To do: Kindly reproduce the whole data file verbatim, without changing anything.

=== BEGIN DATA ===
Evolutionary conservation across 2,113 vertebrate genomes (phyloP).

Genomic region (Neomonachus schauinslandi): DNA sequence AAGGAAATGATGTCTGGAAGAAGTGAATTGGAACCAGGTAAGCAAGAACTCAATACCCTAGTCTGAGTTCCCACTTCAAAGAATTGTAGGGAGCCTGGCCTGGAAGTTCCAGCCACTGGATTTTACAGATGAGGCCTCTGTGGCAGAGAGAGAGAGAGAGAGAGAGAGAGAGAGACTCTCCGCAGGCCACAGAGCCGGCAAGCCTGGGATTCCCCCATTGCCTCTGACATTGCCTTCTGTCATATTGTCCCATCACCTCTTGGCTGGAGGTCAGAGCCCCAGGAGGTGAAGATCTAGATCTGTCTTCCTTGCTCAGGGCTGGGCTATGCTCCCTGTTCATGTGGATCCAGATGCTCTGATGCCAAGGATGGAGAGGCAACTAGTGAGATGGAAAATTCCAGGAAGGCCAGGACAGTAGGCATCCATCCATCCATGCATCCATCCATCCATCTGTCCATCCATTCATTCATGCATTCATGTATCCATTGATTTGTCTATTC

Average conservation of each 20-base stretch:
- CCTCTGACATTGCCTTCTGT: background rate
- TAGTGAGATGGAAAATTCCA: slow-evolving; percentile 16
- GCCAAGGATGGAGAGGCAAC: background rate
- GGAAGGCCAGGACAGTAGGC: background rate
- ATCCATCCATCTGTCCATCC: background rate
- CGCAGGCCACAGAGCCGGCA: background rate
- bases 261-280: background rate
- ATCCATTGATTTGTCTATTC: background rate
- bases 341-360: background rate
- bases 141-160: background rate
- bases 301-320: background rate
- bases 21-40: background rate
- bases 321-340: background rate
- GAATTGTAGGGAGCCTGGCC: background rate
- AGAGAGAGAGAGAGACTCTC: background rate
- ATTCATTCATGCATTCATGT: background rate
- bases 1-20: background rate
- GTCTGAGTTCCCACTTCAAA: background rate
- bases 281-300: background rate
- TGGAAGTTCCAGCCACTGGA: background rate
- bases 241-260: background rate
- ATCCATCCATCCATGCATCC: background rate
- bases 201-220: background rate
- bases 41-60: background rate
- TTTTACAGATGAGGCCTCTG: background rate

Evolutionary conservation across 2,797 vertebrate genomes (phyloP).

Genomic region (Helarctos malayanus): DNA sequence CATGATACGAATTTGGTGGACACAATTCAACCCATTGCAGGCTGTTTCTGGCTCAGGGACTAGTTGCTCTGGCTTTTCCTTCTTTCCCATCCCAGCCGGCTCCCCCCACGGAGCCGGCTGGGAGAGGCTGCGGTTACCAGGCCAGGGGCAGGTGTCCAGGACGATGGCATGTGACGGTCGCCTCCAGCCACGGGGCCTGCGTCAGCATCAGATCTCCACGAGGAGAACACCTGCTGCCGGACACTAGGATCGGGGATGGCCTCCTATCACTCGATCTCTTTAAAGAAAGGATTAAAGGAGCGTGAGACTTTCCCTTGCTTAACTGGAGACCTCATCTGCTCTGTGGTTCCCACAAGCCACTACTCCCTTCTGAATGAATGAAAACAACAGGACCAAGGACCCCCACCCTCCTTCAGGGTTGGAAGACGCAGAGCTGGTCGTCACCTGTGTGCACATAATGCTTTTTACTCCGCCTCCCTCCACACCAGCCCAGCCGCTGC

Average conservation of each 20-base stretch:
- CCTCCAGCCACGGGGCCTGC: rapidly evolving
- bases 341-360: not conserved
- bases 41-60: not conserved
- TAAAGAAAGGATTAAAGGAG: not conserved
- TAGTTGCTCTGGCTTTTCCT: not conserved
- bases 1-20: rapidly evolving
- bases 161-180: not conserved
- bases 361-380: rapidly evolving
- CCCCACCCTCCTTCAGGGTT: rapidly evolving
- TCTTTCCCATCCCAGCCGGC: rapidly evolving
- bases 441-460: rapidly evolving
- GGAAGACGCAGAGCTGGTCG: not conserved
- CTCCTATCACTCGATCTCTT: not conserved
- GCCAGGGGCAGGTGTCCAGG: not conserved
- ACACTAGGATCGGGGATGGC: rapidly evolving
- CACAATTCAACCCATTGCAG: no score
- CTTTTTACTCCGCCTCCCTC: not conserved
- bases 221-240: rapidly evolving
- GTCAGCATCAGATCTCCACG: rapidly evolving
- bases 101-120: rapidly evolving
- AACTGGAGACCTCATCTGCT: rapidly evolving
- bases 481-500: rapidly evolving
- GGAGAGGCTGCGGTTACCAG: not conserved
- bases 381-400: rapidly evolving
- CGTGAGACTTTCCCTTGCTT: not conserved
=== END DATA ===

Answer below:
Evolutionary conservation across 2,113 vertebrate genomes (phyloP).

Genomic region (Neomonachus schauinslandi): DNA sequence AAGGAAATGATGTCTGGAAGAAGTGAATTGGAACCAGGTAAGCAAGAACTCAATACCCTAGTCTGAGTTCCCACTTCAAAGAATTGTAGGGAGCCTGGCCTGGAAGTTCCAGCCACTGGATTTTACAGATGAGGCCTCTGTGGCAGAGAGAGAGAGAGAGAGAGAGAGAGAGAGACTCTCCGCAGGCCACAGAGCCGGCAAGCCTGGGATTCCCCCATTGCCTCTGACATTGCCTTCTGTCATATTGTCCCATCACCTCTTGGCTGGAGGTCAGAGCCCCAGGAGGTGAAGATCTAGATCTGTCTTCCTTGCTCAGGGCTGGGCTATGCTCCCTGTTCATGTGGATCCAGATGCTCTGATGCCAAGGATGGAGAGGCAACTAGTGAGATGGAAAATTCCAGGAAGGCCAGGACAGTAGGCATCCATCCATCCATGCATCCATCCATCCATCTGTCCATCCATTCATTCATGCATTCATGTATCCATTGATTTGTCTATTC

Average conservation of each 20-base stretch:
- CCTCTGACATTGCCTTCTGT: background rate
- TAGTGAGATGGAAAATTCCA: slow-evolving; percentile 16
- GCCAAGGATGGAGAGGCAAC: background rate
- GGAAGGCCAGGACAGTAGGC: background rate
- ATCCATCCATCTGTCCATCC: background rate
- CGCAGGCCACAGAGCCGGCA: background rate
- bases 261-280: background rate
- ATCCATTGATTTGTCTATTC: background rate
- bases 341-360: background rate
- bases 141-160: background rate
- bases 301-320: background rate
- bases 21-40: background rate
- bases 321-340: background rate
- GAATTGTAGGGAGCCTGGCC: background rate
- AGAGAGAGAGAGAGACTCTC: background rate
- ATTCATTCATGCATTCATGT: background rate
- bases 1-20: background rate
- GTCTGAGTTCCCACTTCAAA: background rate
- bases 281-300: background rate
- TGGAAGTTCCAGCCACTGGA: background rate
- bases 241-260: background rate
- ATCCATCCATCCATGCATCC: background rate
- bases 201-220: background rate
- bases 41-60: background rate
- TTTTACAGATGAGGCCTCTG: background rate

Evolutionary conservation across 2,797 vertebrate genomes (phyloP).

Genomic region (Helarctos malayanus): DNA sequence CATGATACGAATTTGGTGGACACAATTCAACCCATTGCAGGCTGTTTCTGGCTCAGGGACTAGTTGCTCTGGCTTTTCCTTCTTTCCCATCCCAGCCGGCTCCCCCCACGGAGCCGGCTGGGAGAGGCTGCGGTTACCAGGCCAGGGGCAGGTGTCCAGGACGATGGCATGTGACGGTCGCCTCCAGCCACGGGGCCTGCGTCAGCATCAGATCTCCACGAGGAGAACACCTGCTGCCGGACACTAGGATCGGGGATGGCCTCCTATCACTCGATCTCTTTAAAGAAAGGATTAAAGGAGCGTGAGACTTTCCCTTGCTTAACTGGAGACCTCATCTGCTCTGTGGTTCCCACAAGCCACTACTCCCTTCTGAATGAATGAAAACAACAGGACCAAGGACCCCCACCCTCCTTCAGGGTTGGAAGACGCAGAGCTGGTCGTCACCTGTGTGCACATAATGCTTTTTACTCCGCCTCCCTCCACACCAGCCCAGCCGCTGC

Average conservation of each 20-base stretch:
- CCTCCAGCCACGGGGCCTGC: rapidly evolving
- bases 341-360: not conserved
- bases 41-60: not conserved
- TAAAGAAAGGATTAAAGGAG: not conserved
- TAGTTGCTCTGGCTTTTCCT: not conserved
- bases 1-20: rapidly evolving
- bases 161-180: not conserved
- bases 361-380: rapidly evolving
- CCCCACCCTCCTTCAGGGTT: rapidly evolving
- TCTTTCCCATCCCAGCCGGC: rapidly evolving
- bases 441-460: rapidly evolving
- GGAAGACGCAGAGCTGGTCG: not conserved
- CTCCTATCACTCGATCTCTT: not conserved
- GCCAGGGGCAGGTGTCCAGG: not conserved
- ACACTAGGATCGGGGATGGC: rapidly evolving
- CACAATTCAACCCATTGCAG: no score
- CTTTTTACTCCGCCTCCCTC: not conserved
- bases 221-240: rapidly evolving
- GTCAGCATCAGATCTCCACG: rapidly evolving
- bases 101-120: rapidly evolving
- AACTGGAGACCTCATCTGCT: rapidly evolving
- bases 481-500: rapidly evolving
- GGAGAGGCTGCGGTTACCAG: not conserved
- bases 381-400: rapidly evolving
- CGTGAGACTTTCCCTTGCTT: not conserved